Preston County offers unique properties at affordable prices for manufacturing businesses that typically require locations with large areas separated from residential uses. An excellent example is Superior Fibers, a worldwide leader in HVAC filtration, paint arrestors and specialty fiberglass applications in Reedsville.
Oil and Gas
West Virginia’s oil and gas industry is nearly as old as the United States itself. A thriving commercial oil industry was in process as early as 1819 with the first major wells drilled at Petroleum in 1859 and Burning Springs in 1860. Natural gas was moved in wooden pipes from wells to be used as a manufacturing heat source by the Kanawha salt manufacturers as early as 1831. These events truly mark the beginnings of the oil and gas industry in the United States.
Today, Preston County has a reliable oil and gas industry. A summary of the industry, including activity statistics and production trends, can be found here. In addition, the Gas and Oil Association of West Virginia and Appalachian Oil Purchasers provide services and resources for area businesses.
West Virginia is heralded for its outdoor recreation, having a higher concentration of assets here than many more familiar national outdoor recreation areas, and nowhere is that more evident than in Preston County. Whitewater rafting, fishing, hiking and hunting abound in the hills and forests of the area, each offering opportunity for businesses to capitalize on tourism-related businesses. Given the rising importance of place-based assets in motivating workers to locate and stay in communities, this industry sector is also increasingly relevant to the region’s talent attraction and retention efforts.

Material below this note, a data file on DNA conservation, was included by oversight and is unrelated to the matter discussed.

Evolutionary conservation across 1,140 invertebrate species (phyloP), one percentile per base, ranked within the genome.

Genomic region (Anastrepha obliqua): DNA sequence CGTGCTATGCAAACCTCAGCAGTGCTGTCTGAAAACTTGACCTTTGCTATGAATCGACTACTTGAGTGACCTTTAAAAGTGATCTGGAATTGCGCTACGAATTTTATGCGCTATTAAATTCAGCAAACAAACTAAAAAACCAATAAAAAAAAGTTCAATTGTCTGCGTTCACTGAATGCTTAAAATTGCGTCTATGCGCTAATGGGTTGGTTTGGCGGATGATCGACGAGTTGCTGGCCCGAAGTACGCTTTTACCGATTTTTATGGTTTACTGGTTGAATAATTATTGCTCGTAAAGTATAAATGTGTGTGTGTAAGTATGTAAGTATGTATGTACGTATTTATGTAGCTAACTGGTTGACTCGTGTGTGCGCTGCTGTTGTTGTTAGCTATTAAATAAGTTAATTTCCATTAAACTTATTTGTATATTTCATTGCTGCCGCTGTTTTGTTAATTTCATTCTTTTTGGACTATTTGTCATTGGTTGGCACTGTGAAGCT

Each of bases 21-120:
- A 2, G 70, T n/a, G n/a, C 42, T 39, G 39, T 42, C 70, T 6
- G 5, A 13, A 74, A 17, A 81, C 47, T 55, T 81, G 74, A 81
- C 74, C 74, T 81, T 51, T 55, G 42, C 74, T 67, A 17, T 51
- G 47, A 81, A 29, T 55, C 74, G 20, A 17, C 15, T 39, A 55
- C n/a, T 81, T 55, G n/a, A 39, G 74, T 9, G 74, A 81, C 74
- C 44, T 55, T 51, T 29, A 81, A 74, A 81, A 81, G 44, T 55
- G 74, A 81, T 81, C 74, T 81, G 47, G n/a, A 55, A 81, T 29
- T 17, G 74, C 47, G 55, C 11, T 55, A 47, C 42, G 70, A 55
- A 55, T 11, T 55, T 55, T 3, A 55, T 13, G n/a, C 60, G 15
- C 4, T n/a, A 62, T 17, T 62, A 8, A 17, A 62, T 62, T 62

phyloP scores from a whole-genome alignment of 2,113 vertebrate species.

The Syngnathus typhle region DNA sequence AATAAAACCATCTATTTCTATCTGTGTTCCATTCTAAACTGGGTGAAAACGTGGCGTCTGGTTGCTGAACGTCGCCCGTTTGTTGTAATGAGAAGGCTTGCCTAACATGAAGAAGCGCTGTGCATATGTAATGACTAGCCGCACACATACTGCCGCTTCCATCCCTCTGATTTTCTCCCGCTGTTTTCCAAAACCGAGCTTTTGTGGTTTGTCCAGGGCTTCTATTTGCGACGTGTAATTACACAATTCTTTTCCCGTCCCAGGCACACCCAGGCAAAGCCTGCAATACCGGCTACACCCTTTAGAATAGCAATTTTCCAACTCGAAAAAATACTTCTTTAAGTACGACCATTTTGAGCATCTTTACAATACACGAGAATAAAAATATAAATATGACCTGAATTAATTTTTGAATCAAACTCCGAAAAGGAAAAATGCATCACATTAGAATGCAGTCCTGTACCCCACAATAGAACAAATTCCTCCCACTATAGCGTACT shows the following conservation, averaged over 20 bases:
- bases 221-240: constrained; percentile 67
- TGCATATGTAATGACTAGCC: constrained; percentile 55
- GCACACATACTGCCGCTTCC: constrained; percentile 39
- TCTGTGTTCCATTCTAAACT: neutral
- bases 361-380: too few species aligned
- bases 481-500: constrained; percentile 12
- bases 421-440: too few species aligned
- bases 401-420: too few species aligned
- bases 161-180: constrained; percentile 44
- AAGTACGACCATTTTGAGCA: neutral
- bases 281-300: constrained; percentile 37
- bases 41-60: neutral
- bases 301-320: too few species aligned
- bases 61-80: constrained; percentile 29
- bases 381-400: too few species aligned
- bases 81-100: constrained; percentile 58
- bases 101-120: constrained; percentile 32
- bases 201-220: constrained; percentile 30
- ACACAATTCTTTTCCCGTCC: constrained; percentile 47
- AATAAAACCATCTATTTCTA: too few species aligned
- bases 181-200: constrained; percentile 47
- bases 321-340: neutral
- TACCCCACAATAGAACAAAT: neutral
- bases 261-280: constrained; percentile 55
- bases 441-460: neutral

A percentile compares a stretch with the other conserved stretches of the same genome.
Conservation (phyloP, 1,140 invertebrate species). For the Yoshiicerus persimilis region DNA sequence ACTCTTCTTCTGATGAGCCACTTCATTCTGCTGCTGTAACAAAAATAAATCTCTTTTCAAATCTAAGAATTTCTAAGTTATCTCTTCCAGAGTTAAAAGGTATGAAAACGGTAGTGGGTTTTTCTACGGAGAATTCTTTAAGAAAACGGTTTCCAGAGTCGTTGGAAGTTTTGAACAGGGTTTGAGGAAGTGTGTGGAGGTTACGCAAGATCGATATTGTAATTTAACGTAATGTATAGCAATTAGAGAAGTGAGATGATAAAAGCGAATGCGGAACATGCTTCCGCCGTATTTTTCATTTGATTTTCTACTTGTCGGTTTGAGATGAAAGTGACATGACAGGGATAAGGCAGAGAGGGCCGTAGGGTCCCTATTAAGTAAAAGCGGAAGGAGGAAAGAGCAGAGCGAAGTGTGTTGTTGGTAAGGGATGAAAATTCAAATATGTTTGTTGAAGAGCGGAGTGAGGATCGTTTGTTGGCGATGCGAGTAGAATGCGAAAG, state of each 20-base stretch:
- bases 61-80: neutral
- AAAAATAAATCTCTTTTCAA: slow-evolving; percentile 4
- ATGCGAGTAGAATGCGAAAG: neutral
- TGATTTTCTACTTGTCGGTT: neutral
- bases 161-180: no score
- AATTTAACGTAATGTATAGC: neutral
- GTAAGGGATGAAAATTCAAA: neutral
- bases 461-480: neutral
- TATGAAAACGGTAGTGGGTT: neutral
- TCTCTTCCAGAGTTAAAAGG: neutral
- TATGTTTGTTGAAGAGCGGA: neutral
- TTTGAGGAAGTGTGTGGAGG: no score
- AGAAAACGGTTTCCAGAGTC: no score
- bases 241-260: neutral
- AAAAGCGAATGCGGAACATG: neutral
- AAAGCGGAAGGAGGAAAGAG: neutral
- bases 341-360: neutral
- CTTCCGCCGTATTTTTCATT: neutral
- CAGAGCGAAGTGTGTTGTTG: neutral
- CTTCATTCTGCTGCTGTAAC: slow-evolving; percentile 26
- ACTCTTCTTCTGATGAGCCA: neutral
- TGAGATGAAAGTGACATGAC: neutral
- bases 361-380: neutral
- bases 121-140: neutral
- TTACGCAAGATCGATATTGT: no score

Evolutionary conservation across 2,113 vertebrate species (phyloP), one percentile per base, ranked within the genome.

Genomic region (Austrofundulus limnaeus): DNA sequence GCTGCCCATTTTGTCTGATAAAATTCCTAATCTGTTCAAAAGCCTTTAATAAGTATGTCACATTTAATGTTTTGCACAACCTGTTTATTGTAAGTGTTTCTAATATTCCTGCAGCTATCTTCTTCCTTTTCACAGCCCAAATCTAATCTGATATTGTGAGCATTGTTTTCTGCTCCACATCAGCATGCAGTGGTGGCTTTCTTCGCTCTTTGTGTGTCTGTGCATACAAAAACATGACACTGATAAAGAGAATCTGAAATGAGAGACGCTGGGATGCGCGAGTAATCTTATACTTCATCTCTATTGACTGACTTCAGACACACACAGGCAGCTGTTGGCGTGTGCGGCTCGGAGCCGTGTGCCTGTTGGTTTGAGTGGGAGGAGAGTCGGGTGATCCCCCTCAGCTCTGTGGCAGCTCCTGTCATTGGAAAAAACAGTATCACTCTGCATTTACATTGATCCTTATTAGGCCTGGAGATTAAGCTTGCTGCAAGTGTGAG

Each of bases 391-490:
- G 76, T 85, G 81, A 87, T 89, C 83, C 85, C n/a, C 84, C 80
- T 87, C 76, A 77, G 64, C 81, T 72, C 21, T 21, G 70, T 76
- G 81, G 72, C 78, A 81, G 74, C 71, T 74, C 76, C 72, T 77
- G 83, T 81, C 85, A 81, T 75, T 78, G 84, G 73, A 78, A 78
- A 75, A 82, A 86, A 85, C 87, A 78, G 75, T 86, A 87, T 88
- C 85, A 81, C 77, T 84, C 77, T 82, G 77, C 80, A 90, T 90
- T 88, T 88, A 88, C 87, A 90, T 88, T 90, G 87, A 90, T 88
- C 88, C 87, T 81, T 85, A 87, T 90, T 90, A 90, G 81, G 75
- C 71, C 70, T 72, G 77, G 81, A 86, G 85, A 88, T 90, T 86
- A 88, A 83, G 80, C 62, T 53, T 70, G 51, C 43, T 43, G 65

Located in the heart of the beautiful Appalachian Mountains, the region is an outdoor enthusiast’s paradise, with acres of parks, trails, lakes and rivers. Whitewater rafting is nationally-known in Preston County, with nearly 80 miles of free-flowing water on the Cheat River, giving all levels of paddlers the ability to relax on flatwater or test their abilities on Class III, IV and V whitewater rapids. Coopers Rock State Forest offers 13,000 acres of forest to experience, the largest forest in West Virginia. Outdoor recreation there includes 50 miles of biking and hiking trails, rock climbing, cross country skiing, fishing, hunting, camping and more, all in a pristine and uncrowded environment, far from the crowds of other East Coast venues.